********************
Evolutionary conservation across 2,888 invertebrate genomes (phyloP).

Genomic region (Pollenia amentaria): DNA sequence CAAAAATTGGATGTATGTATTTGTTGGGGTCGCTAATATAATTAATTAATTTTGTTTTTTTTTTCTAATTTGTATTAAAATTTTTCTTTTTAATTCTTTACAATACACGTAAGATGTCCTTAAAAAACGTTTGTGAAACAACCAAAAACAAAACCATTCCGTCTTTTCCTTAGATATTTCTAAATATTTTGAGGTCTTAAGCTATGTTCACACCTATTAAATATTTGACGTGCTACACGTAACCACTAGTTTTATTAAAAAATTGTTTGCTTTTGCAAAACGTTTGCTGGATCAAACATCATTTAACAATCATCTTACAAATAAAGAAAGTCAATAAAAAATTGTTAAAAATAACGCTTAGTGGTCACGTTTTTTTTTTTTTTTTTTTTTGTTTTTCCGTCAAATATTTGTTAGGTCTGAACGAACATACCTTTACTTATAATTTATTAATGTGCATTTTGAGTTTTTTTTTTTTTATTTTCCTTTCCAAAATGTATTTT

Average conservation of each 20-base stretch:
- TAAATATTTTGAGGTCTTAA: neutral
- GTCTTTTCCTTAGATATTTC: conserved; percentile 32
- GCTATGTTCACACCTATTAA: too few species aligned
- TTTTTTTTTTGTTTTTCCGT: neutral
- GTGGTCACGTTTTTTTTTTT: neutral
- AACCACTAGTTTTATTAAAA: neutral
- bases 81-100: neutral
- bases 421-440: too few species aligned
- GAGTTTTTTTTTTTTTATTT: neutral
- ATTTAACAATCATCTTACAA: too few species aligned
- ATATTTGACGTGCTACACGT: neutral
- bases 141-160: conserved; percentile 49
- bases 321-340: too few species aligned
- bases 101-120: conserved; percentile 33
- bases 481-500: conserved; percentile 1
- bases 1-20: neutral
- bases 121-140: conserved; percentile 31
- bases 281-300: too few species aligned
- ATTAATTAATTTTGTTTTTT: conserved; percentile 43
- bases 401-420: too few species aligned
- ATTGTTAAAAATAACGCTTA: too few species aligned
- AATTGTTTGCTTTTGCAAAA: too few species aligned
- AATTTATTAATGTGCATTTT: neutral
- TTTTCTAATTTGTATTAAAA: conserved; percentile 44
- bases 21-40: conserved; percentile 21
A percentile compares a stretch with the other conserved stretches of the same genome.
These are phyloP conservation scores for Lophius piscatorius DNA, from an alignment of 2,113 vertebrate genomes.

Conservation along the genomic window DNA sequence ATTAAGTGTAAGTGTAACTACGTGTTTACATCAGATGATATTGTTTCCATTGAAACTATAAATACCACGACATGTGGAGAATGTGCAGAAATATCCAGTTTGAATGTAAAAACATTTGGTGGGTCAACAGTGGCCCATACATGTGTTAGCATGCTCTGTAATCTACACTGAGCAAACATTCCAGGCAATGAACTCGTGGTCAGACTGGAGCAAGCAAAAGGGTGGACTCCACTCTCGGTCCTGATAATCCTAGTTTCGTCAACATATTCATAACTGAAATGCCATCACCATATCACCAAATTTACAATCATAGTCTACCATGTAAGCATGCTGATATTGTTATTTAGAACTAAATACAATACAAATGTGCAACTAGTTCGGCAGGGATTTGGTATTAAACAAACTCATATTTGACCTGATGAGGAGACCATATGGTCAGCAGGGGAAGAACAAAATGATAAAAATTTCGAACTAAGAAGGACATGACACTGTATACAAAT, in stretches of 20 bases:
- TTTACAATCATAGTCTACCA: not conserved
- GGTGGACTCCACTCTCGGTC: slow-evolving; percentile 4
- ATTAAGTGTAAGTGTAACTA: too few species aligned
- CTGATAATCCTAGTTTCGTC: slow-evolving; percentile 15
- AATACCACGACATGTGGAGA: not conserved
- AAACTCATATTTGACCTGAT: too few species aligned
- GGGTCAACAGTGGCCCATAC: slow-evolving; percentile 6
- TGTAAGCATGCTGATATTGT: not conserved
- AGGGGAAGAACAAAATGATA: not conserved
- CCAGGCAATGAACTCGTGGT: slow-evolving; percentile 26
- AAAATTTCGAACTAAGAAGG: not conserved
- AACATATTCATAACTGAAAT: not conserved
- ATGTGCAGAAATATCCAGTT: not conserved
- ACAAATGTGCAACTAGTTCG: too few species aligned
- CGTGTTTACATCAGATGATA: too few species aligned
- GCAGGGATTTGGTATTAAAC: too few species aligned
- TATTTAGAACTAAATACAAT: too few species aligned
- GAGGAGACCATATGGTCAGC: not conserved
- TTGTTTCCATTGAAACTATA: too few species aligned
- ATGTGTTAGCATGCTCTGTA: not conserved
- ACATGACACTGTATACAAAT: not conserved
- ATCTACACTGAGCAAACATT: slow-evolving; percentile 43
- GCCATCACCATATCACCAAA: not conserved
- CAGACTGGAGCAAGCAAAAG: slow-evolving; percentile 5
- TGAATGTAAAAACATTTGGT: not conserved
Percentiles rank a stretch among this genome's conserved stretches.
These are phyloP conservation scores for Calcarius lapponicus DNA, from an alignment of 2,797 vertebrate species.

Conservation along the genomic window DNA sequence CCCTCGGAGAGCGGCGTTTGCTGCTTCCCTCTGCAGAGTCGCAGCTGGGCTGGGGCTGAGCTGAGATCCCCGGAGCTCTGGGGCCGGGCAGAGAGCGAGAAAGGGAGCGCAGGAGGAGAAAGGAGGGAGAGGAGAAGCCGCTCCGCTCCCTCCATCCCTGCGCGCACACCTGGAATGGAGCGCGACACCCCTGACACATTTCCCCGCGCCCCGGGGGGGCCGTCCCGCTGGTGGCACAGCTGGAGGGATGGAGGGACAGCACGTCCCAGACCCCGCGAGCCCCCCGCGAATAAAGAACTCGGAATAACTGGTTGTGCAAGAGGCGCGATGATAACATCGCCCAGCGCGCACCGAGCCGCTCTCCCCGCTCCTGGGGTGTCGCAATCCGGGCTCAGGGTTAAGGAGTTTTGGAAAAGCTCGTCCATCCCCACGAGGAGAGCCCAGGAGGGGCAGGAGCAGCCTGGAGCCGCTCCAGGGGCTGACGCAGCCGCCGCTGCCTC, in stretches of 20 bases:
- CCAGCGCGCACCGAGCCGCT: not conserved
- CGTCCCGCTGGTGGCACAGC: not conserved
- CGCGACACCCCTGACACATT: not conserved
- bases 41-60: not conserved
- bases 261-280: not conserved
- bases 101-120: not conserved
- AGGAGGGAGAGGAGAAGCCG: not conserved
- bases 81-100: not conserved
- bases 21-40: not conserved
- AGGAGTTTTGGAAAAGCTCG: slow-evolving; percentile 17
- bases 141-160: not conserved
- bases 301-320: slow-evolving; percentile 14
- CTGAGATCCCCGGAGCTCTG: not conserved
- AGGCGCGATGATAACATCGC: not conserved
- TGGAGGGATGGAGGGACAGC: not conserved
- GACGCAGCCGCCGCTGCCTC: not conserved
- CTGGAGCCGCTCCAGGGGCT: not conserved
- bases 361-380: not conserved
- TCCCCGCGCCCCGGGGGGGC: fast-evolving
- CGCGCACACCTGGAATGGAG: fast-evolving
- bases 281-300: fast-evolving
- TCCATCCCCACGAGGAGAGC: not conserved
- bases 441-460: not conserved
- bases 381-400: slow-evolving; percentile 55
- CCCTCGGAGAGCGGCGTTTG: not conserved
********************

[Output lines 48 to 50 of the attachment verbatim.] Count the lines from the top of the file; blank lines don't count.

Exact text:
- TATTTAGAACTAAATACAAT: too few species aligned
- GAGGAGACCATATGGTCAGC: not conserved
- TTGTTTCCATTGAAACTATA: too few species aligned